Subject: Re: NST for tesla coil question
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NNTP-Posting-Date: Sat, 11 Jan 2003 20:16:50 EST
Date: Sat, 11 Jan 2003 20:21:53 -0500
Lightning and thunder is what we want as the end result anyway, isnt it? :-P
True, Mylar is a good insulator, but its dissipation factor is terrible at
such high frequencies like a Tesla coil. Dissipation factor is how much heat
a dielectric produces when in use. This value increases as the frequency of
the application goes up. For my secondary winding, the resonant frequency
was calculated to be about 1.3 MHz, which an extremely high frequency for
any dielectric to work at. LDPE has a much lower dissipation factor, and is
used more frequently to make Tesla caps. For my cap I plan on building an
MMC out of Philips KP/MMKP 376's. Oh.. For you coilers out there, my
secondary coil is is 6.25" long and about 1" in diameter, with about 790
windings. I know, it's tiny! I am going to make a small tabletop coil with
it. Do you think that I might be overpowering this tiny coil with a NST?
What else could I run it off of? Flyback? Thanks for helping!!
"Sir Charles W. Shults III" wrote in message
> You will find that when building Tesla coils and other high voltage
> equipment, you are better off using 5,000 to 7,500 neon transformers.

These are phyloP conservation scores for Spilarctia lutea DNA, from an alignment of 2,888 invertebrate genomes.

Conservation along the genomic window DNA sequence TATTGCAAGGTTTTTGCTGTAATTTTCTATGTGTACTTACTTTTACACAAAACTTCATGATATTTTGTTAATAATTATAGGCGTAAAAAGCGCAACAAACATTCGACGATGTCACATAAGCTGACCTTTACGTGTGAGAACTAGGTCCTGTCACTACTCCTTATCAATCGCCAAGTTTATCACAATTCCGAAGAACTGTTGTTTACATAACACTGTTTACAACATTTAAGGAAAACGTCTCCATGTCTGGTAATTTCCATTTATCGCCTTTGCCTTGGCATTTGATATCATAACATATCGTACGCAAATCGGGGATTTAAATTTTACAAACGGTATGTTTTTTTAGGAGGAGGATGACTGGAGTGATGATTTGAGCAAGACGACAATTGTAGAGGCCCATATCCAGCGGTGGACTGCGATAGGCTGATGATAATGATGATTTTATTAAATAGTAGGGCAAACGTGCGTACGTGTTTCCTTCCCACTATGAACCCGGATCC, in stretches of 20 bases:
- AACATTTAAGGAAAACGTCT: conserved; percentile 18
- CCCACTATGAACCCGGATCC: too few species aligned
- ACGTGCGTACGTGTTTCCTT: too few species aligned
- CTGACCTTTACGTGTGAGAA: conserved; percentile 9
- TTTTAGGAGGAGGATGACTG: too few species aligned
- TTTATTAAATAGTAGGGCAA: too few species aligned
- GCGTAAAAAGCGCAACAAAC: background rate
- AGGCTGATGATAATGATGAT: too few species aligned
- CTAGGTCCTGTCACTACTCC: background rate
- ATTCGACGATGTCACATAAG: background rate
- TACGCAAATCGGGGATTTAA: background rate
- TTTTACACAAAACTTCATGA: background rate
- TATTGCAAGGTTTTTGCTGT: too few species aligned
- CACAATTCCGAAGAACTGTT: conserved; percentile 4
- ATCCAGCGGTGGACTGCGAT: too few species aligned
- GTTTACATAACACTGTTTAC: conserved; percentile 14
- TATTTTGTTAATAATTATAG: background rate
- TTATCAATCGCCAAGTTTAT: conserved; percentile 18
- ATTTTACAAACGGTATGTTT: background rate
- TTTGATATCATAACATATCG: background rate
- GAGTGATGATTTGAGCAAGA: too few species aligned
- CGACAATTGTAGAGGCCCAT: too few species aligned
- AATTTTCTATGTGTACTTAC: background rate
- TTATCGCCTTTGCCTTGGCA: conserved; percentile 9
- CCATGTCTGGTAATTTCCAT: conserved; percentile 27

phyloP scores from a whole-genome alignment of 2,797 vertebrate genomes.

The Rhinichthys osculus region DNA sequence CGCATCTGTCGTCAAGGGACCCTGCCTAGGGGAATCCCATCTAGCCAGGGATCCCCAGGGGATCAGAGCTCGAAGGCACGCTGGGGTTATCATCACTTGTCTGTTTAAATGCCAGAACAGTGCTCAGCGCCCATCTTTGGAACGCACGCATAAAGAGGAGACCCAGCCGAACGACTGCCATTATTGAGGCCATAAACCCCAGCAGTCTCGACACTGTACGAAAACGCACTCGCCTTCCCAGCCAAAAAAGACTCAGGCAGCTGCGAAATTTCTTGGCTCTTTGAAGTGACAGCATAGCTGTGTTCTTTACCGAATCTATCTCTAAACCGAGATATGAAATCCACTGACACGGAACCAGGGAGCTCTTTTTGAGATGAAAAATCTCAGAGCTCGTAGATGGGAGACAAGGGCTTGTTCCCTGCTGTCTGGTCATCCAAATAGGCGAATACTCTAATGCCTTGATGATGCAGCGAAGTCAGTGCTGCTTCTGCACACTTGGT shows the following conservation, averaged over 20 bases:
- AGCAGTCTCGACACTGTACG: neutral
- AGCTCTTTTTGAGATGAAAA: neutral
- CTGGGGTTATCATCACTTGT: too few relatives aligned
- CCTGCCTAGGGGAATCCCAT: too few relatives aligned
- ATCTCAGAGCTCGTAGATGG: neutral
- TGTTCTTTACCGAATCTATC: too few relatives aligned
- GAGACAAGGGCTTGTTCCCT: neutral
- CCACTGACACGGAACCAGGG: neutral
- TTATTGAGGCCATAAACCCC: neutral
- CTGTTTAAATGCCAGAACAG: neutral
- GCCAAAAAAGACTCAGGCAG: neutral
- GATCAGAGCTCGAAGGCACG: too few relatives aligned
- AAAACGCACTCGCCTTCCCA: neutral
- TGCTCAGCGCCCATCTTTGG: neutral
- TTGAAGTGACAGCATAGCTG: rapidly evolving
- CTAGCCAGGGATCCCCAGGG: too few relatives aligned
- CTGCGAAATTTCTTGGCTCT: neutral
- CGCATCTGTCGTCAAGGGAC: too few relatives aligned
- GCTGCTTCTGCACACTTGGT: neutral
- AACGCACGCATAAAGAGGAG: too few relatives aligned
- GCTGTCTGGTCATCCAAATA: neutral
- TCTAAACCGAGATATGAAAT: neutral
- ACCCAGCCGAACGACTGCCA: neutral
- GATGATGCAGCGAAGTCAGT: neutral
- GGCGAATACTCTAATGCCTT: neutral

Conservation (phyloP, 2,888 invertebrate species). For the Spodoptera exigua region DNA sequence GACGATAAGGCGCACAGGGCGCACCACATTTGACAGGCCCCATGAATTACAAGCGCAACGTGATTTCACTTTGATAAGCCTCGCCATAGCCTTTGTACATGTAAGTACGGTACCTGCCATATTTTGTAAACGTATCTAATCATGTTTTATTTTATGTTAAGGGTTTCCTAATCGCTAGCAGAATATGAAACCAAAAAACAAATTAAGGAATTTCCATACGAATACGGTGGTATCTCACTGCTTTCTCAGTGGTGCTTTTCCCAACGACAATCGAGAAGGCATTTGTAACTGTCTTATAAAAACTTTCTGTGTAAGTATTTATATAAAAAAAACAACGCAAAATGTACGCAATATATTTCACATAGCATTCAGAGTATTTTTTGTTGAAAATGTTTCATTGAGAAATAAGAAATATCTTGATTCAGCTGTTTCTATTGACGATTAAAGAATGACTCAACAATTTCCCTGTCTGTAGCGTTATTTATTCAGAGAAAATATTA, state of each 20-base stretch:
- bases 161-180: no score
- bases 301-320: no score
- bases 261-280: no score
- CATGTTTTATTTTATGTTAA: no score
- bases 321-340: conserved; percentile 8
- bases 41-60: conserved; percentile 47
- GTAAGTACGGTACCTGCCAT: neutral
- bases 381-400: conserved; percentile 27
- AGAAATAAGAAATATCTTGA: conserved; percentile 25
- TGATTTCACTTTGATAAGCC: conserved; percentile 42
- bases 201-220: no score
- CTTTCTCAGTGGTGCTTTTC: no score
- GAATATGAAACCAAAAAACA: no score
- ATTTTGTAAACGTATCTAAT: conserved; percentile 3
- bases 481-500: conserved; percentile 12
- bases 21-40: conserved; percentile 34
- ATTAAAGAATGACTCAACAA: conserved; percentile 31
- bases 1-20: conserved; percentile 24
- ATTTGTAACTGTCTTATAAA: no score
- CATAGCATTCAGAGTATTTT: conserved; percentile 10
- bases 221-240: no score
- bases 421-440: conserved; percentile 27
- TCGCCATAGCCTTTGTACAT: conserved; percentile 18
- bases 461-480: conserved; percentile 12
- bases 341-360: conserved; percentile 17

> voltages make it difficult to produce good capacitors, because insulators
> down so easily at these voltages. A lower voltage transformer makes it a
> matter to make custom capacitors that will not break down or be as
> I learned this trying to apply 15 kilovolt transformers to Tesla coils in
> past. The losses are unacceptable.
> Mylar plastic sheeting and heavy duty aluminum foil are excellent
> for making your capacitors, as Mylar has an insulation breakdown voltage
> difficult to surpass. A 250 micron thick sheet has a typical breakdown
> of 27.5 kilovolts.
> Also keep one other thing in mind- DC and AC breakdown voltages can
> substantially, due to many reasons. In a Tesla coil, the voltages are not
> sinusoidal, so an AC voltage reading will not take peak voltages into
> You must calculate 3 to 4 times the thickness you would expect for an
> DC voltage to get the proper breakdown resistance.
> Otherwise, the peak voltages will puncture the Mylar and you will get
> lightning and thunder.
> Chip Shults
> My robotics, space and CGI web page - http://home.cfl.rr.com/aichip